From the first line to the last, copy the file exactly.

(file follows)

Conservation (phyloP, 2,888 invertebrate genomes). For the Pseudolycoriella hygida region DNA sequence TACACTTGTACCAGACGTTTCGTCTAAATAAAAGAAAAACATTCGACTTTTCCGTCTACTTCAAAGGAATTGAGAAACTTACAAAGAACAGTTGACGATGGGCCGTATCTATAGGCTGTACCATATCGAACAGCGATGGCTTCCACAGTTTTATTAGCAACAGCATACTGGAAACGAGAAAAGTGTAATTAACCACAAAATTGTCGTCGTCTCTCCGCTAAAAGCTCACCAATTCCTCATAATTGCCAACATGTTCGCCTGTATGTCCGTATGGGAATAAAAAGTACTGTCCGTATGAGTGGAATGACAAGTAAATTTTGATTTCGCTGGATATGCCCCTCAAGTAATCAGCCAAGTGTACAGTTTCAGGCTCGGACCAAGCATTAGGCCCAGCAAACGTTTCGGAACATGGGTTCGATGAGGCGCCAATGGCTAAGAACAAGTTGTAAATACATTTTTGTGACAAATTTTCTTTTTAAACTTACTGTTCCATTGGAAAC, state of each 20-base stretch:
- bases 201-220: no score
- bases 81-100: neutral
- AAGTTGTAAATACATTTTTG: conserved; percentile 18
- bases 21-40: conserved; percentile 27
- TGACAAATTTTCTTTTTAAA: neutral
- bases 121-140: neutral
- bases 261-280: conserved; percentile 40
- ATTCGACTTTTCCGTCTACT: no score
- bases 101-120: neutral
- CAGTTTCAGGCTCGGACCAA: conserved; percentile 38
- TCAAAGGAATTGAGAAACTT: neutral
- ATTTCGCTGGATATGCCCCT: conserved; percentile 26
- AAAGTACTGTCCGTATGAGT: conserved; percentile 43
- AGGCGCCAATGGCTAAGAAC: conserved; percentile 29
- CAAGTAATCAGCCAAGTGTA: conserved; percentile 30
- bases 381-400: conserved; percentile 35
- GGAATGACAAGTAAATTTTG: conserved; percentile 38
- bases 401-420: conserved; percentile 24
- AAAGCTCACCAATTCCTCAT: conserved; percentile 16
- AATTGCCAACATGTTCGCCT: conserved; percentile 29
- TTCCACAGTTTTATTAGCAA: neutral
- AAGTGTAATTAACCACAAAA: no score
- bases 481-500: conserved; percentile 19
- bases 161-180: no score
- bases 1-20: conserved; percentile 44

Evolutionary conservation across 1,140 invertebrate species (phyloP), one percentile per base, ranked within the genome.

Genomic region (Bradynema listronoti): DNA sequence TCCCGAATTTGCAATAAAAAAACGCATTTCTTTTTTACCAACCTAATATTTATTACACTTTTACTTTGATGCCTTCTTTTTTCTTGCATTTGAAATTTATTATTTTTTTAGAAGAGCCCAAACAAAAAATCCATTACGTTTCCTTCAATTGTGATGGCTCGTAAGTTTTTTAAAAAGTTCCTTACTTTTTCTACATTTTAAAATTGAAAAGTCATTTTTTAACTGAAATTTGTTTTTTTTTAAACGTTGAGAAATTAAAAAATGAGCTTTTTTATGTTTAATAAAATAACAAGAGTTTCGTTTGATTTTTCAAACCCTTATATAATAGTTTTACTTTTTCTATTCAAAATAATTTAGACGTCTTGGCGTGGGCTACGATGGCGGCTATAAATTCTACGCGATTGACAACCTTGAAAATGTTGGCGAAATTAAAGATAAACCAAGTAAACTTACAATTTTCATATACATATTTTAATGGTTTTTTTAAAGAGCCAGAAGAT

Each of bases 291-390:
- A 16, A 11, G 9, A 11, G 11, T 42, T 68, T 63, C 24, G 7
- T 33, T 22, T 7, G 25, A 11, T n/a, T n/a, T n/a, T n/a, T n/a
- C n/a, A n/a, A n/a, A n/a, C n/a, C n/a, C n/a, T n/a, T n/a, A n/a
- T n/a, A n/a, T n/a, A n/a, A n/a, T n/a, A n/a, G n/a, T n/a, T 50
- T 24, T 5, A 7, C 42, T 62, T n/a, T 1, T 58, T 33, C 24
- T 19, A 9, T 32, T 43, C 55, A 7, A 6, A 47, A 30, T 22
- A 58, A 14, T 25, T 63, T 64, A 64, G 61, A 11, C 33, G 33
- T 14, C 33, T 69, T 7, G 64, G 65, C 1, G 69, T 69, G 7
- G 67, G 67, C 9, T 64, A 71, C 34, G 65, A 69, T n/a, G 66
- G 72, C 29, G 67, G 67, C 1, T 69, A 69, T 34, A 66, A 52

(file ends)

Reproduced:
Conservation (phyloP, 2,888 invertebrate genomes). For the Pseudolycoriella hygida region DNA sequence TACACTTGTACCAGACGTTTCGTCTAAATAAAAGAAAAACATTCGACTTTTCCGTCTACTTCAAAGGAATTGAGAAACTTACAAAGAACAGTTGACGATGGGCCGTATCTATAGGCTGTACCATATCGAACAGCGATGGCTTCCACAGTTTTATTAGCAACAGCATACTGGAAACGAGAAAAGTGTAATTAACCACAAAATTGTCGTCGTCTCTCCGCTAAAAGCTCACCAATTCCTCATAATTGCCAACATGTTCGCCTGTATGTCCGTATGGGAATAAAAAGTACTGTCCGTATGAGTGGAATGACAAGTAAATTTTGATTTCGCTGGATATGCCCCTCAAGTAATCAGCCAAGTGTACAGTTTCAGGCTCGGACCAAGCATTAGGCCCAGCAAACGTTTCGGAACATGGGTTCGATGAGGCGCCAATGGCTAAGAACAAGTTGTAAATACATTTTTGTGACAAATTTTCTTTTTAAACTTACTGTTCCATTGGAAAC, state of each 20-base stretch:
- bases 201-220: no score
- bases 81-100: neutral
- AAGTTGTAAATACATTTTTG: conserved; percentile 18
- bases 21-40: conserved; percentile 27
- TGACAAATTTTCTTTTTAAA: neutral
- bases 121-140: neutral
- bases 261-280: conserved; percentile 40
- ATTCGACTTTTCCGTCTACT: no score
- bases 101-120: neutral
- CAGTTTCAGGCTCGGACCAA: conserved; percentile 38
- TCAAAGGAATTGAGAAACTT: neutral
- ATTTCGCTGGATATGCCCCT: conserved; percentile 26
- AAAGTACTGTCCGTATGAGT: conserved; percentile 43
- AGGCGCCAATGGCTAAGAAC: conserved; percentile 29
- CAAGTAATCAGCCAAGTGTA: conserved; percentile 30
- bases 381-400: conserved; percentile 35
- GGAATGACAAGTAAATTTTG: conserved; percentile 38
- bases 401-420: conserved; percentile 24
- AAAGCTCACCAATTCCTCAT: conserved; percentile 16
- AATTGCCAACATGTTCGCCT: conserved; percentile 29
- TTCCACAGTTTTATTAGCAA: neutral
- AAGTGTAATTAACCACAAAA: no score
- bases 481-500: conserved; percentile 19
- bases 161-180: no score
- bases 1-20: conserved; percentile 44

Evolutionary conservation across 1,140 invertebrate species (phyloP), one percentile per base, ranked within the genome.

Genomic region (Bradynema listronoti): DNA sequence TCCCGAATTTGCAATAAAAAAACGCATTTCTTTTTTACCAACCTAATATTTATTACACTTTTACTTTGATGCCTTCTTTTTTCTTGCATTTGAAATTTATTATTTTTTTAGAAGAGCCCAAACAAAAAATCCATTACGTTTCCTTCAATTGTGATGGCTCGTAAGTTTTTTAAAAAGTTCCTTACTTTTTCTACATTTTAAAATTGAAAAGTCATTTTTTAACTGAAATTTGTTTTTTTTTAAACGTTGAGAAATTAAAAAATGAGCTTTTTTATGTTTAATAAAATAACAAGAGTTTCGTTTGATTTTTCAAACCCTTATATAATAGTTTTACTTTTTCTATTCAAAATAATTTAGACGTCTTGGCGTGGGCTACGATGGCGGCTATAAATTCTACGCGATTGACAACCTTGAAAATGTTGGCGAAATTAAAGATAAACCAAGTAAACTTACAATTTTCATATACATATTTTAATGGTTTTTTTAAAGAGCCAGAAGAT

Each of bases 291-390:
- A 16, A 11, G 9, A 11, G 11, T 42, T 68, T 63, C 24, G 7
- T 33, T 22, T 7, G 25, A 11, T n/a, T n/a, T n/a, T n/a, T n/a
- C n/a, A n/a, A n/a, A n/a, C n/a, C n/a, C n/a, T n/a, T n/a, A n/a
- T n/a, A n/a, T n/a, A n/a, A n/a, T n/a, A n/a, G n/a, T n/a, T 50
- T 24, T 5, A 7, C 42, T 62, T n/a, T 1, T 58, T 33, C 24
- T 19, A 9, T 32, T 43, C 55, A 7, A 6, A 47, A 30, T 22
- A 58, A 14, T 25, T 63, T 64, A 64, G 61, A 11, C 33, G 33
- T 14, C 33, T 69, T 7, G 64, G 65, C 1, G 69, T 69, G 7
- G 67, G 67, C 9, T 64, A 71, C 34, G 65, A 69, T n/a, G 66
- G 72, C 29, G 67, G 67, C 1, T 69, A 69, T 34, A 66, A 52